Shahir was already taped shut in the box when it occurred to him that he didn't know if it was possible to get from his house to his prom date's. That's no problem: he asks one of the friends that will deliver him, Dhruvit, to check.
There are ~N~ houses in Shahir's neighbourhood and ~M~ roads that connect those ~N~ houses. Each road connects two houses. All roads can be traveled down both directions. Each house is distinctly numbered and identified by a number in the range ~1 \dots N~.
Shahir lives in house ~A~. His date lives in house ~B~. Is there a path of roads to follow such that Dhruvit can drive the packaged Shahir from house ~A~ to house ~B~? Dhruvit wrote (and you, vicariously, will write) a program to answer that question.
The first line will contain four integers, separated by spaces:
- ~N~ ~(1 \le N \le 2\,000)~: The number of houses in Shahir's neighbourhood.
- ~M~ ~(0 \le M \le 2\,000)~: The number of roads in Shahir's neighbourhood.
- ~A~ ~(1 \le A \le N)~: Shahir lives in house ~A~.
- ~B~ ~(1 \le B \le N)~: Shahir's date lives in house ~B~.
The next ~M~ lines contain two space-separated integers ~X~ and ~Y~ ~(1 \le X, Y \le N)~, denoting a road that connects house ~X~ with house ~Y~. Two roads will never connect the same two houses.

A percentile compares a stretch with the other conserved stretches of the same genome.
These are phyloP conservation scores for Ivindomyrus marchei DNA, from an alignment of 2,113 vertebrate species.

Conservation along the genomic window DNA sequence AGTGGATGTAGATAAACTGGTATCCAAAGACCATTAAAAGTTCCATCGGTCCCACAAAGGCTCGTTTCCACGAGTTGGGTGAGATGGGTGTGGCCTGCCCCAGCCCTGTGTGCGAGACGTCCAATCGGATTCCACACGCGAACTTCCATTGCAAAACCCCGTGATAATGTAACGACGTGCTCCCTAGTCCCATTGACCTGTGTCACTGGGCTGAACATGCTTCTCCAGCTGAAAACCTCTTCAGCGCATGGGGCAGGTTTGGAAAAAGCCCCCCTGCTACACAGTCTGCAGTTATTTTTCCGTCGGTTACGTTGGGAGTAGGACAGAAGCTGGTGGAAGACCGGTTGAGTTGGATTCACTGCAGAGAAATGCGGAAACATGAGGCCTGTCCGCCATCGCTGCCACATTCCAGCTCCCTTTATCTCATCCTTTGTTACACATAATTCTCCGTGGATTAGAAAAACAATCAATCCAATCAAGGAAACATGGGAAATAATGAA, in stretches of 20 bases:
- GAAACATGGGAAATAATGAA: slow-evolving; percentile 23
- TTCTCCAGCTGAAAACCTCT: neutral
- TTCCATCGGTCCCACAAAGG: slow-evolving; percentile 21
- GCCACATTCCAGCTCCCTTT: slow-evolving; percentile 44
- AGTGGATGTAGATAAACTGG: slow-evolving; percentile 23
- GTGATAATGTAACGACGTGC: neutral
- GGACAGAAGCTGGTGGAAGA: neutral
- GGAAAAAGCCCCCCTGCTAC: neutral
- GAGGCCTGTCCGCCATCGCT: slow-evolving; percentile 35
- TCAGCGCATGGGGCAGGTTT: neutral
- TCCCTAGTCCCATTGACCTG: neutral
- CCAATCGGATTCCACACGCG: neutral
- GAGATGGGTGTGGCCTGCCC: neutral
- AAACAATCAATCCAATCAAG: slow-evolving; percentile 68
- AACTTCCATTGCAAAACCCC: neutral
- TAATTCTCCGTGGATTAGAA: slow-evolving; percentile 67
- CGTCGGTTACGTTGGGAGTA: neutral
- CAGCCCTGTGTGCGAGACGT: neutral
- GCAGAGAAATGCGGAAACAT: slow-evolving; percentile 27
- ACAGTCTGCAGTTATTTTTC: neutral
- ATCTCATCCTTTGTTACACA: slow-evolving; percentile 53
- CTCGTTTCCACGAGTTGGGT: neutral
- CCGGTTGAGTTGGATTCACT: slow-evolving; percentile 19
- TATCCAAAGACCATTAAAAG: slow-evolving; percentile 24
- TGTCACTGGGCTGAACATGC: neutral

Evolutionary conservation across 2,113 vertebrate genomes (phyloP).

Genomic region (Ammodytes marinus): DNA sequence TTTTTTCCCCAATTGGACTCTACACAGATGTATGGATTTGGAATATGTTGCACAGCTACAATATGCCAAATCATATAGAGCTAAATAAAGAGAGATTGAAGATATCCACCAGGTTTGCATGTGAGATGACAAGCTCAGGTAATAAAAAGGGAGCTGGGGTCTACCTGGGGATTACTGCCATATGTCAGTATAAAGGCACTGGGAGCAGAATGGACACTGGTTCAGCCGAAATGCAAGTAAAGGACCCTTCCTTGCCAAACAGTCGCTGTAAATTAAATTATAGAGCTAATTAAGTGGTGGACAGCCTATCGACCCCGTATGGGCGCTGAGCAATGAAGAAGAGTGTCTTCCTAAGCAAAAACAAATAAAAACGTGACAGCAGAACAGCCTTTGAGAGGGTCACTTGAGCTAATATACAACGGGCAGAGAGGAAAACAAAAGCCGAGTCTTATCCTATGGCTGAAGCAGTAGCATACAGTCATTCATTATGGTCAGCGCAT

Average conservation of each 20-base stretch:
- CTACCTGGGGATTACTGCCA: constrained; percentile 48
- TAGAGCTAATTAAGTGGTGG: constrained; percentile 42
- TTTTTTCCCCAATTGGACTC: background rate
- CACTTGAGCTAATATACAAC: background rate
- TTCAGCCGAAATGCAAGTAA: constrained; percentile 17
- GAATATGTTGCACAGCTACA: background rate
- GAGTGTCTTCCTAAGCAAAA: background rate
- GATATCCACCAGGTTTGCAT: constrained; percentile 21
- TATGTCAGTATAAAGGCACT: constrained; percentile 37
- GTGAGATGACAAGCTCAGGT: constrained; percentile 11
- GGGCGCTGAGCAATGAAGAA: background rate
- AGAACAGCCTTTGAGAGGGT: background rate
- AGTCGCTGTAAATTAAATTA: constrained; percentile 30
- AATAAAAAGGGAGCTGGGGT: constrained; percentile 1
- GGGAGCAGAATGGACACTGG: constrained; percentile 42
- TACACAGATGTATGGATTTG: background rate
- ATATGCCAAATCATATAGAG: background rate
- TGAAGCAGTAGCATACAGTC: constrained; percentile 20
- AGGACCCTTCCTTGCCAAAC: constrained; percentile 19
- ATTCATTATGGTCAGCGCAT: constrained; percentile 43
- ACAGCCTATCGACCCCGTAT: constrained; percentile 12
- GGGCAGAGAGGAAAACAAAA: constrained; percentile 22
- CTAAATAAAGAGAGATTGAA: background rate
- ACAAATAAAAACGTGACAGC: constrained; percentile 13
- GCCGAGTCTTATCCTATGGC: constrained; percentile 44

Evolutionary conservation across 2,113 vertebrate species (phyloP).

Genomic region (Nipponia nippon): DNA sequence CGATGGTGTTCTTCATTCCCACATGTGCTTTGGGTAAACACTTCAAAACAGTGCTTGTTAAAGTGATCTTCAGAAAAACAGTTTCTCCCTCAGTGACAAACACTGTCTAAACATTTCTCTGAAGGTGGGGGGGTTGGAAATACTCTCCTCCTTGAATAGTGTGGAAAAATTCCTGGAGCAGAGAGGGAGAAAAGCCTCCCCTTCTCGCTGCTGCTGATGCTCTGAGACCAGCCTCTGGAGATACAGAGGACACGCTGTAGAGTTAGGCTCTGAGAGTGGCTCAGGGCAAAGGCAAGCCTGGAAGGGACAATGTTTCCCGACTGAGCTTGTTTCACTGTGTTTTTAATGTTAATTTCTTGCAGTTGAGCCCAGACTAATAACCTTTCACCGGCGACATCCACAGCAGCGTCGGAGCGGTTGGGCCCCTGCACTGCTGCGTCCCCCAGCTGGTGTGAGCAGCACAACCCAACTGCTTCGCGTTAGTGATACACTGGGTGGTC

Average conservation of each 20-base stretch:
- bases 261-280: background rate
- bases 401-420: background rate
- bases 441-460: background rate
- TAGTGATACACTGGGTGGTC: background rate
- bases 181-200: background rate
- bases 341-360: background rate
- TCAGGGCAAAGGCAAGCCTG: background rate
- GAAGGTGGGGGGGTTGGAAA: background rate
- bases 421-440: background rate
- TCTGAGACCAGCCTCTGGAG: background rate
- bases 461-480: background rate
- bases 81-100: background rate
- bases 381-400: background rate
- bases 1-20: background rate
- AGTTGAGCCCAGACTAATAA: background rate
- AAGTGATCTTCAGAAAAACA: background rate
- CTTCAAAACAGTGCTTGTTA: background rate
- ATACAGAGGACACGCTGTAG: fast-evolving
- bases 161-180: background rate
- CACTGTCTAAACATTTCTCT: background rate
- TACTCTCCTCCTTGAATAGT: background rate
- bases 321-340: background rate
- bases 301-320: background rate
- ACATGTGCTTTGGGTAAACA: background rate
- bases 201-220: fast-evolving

On a single line, print
GO SHAHIR! if Shahir can make it to his date's house. Otherwise, print
Sample Input 1
6 7 1 6 1 2 2 3 2 5 5 1 3 4 4 5 4 6
Sample Output 1
Explanation for Sample 1
Here is the graph of Shahir's neighbourhood:
Shahir's house is house ~1~. His date's house is at house ~6~. Dhruvit can drive Jeffrey from houses ~1~ to ~6~ by following the path ~1 \to 2 \to 3 \to 4 \to 6~ or ~1 \to 5 \to 4 \to 6~.
Sample Input 2
6 6 1 6 1 2 2 3 2 5 5 1 3 4 4 5
Sample Output 2
Explanation for Sample 2
This map of Shahir's neighbourhood is the same as the one in Sample 1, but the edge between houses ~4~ and ~6~ is removed. As a result, Dhruvit can no longer drive Shahir to his date's house.